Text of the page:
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Why Facebooking about your Personal Injury Case is a Big “No-No”

Social media, in general, is not good for your personal injury case. You may think that sharing details about your case – even in a private message – will make you feel better or that your friends will give you good advice, but it can actually damage the credibility of your case. Facebook is the first place that your insurance company or defendant’s lawyer will check in order to find information to use against you. Your social media accounts may be private, but there is always a way to access them, especially when a judge orders you to give the defendant’s lawyer your passwords because they believe there is something they could use against your case. Some of the aspects of social media that can be used in opposition to you include videos or photos that you are tagged in or have posted, statuses, and private messages. Defendant lawyers are looking for anything that could potentially prove that you hurt yourself at a different location or negligent person. Just be cautious when posting during a personal injury case and remember that even if you delete a post, it is there forever. The defendant lawyers and insurance companies are there to make your claim go away so they will do anything it takes, which includes reinterpreting your posts’ meaning in order to hurt your claim. The best-case scenario is to not post at all, but if you must post, try to follow these terms to avoid common social media mistakes: Let everyone know not to post anything about you, which includes tagging and messaging. Do not tell them this through...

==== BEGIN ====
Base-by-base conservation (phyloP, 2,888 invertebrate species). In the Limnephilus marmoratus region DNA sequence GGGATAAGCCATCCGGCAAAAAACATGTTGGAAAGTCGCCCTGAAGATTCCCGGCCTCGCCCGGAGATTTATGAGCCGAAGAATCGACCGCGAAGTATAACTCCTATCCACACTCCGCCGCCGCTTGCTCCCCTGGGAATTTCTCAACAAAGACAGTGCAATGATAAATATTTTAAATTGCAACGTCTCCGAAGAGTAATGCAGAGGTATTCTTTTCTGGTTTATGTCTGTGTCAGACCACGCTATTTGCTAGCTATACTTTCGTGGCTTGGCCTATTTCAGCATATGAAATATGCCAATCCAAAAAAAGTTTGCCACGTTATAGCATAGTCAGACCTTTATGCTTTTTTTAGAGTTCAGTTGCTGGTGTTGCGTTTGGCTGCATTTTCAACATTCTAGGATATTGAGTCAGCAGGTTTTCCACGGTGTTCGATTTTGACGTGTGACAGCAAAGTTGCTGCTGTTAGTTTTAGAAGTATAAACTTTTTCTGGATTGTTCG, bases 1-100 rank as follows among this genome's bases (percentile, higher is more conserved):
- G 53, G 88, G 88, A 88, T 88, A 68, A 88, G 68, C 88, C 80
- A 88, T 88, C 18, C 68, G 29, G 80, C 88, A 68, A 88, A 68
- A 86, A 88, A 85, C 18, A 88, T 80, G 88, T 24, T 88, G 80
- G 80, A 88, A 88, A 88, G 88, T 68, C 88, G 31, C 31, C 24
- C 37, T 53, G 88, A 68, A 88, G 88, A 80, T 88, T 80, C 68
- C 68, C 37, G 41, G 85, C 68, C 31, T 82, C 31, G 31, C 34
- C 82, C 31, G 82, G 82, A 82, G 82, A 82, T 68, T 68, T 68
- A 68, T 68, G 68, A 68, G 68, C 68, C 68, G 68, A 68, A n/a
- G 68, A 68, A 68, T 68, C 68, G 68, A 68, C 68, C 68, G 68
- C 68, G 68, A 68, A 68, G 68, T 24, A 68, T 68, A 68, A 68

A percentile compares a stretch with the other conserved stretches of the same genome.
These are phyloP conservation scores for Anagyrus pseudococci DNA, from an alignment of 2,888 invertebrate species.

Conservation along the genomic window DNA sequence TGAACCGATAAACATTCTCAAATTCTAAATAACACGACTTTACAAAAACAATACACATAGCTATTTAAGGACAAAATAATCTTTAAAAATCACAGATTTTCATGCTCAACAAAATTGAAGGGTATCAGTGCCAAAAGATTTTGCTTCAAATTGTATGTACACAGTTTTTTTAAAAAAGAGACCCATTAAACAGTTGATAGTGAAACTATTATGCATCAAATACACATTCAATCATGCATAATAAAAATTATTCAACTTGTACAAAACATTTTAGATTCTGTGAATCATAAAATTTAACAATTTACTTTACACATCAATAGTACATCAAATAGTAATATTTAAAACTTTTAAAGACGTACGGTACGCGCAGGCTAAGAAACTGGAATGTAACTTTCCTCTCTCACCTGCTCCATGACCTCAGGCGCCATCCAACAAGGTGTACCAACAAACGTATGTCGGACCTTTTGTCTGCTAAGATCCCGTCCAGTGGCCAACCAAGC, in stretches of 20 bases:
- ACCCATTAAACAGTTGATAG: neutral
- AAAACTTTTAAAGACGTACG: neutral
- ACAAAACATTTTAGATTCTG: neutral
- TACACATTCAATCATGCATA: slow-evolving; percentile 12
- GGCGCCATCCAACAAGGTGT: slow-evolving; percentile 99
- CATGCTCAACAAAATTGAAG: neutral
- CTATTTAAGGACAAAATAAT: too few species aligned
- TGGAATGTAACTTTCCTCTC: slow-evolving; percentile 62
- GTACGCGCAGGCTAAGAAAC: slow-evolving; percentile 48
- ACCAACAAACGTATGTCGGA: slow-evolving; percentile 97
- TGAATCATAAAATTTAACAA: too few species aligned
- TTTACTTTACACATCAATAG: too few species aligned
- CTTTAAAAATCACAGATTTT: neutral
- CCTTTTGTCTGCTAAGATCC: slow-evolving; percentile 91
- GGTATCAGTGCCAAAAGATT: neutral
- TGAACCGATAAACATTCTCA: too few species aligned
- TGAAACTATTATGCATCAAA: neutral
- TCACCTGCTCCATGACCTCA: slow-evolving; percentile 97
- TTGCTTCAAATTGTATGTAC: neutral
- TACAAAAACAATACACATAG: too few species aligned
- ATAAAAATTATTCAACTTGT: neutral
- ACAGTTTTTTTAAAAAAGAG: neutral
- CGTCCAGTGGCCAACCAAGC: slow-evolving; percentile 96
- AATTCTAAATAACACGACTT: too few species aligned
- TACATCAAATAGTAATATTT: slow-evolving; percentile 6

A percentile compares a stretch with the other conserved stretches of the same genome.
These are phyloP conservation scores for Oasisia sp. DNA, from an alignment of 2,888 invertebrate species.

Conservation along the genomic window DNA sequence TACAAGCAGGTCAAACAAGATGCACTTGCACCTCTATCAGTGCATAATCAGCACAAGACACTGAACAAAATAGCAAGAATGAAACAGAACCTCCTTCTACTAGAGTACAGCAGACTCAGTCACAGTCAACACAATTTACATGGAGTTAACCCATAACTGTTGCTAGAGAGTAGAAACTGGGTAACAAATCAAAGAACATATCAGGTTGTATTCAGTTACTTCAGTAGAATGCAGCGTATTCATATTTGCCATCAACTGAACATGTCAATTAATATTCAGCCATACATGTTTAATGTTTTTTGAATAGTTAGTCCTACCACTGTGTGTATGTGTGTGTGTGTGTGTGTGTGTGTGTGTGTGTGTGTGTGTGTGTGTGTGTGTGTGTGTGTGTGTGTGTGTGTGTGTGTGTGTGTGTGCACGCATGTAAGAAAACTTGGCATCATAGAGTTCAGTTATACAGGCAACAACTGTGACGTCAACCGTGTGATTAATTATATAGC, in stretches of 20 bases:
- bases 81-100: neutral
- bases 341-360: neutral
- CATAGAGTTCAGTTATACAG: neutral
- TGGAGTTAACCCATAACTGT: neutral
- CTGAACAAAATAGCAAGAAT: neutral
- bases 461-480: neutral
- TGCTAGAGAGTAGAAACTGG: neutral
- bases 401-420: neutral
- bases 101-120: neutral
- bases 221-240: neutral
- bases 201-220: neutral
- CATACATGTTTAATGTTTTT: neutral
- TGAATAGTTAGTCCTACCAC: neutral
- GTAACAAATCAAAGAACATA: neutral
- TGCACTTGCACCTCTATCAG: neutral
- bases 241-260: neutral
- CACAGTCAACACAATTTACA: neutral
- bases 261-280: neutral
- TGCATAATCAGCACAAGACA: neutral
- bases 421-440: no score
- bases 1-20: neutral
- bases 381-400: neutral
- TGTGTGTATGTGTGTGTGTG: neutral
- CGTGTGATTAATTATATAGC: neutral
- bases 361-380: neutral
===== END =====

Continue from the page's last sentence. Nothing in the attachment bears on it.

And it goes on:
Common Medical Malpractice Questions

The laws and procedures surrounding Medical Malpractice can seem daunting if you aren’t familiar with the specifics. We’ve compiled some of the most common questions asked regarding Medical Malpractice to help you better understand what is it and what it involves. Q: What is the statute of limitations on Medical Malpractice cases? A: In general, the statute of limitations for Medical Malpractice cases is two years. However, that can sometimes be open for interpretation. You have two years to file from the time the incident occurred, or from when a family member, loved one, or guardian should have realized the issue. The later part of that statement is what is open-ended. A reasonable argument needs to be made to justify any delays in realization of a potential health issue. Q: What qualifies as Medical Malpractice? A: Medical Malpractice can be broadly defined as any time in which an injury results from a medical professional failing to adhere to the medical community standards of care. Wrongful death, medication errors, birth injuries, misdiagnosis, surgical errors, and negligence are some examples of Medical Malpractice. If you still have questions about whether what you or a loved one are experiencing qualifies as malpractice, please contact us. Q: What is the difference between Malpractice and Negligence? A: There are several types of Negligence; Malpractice is a type of negligence that involves a licensed professional. As such, Medical Malpractice is the negligence of a licensed medical professional- including doctors, nurses, and technicians- that is caused by carelessness. If a medical malpractice injury is found to be due to intentional harm, it can become classified as...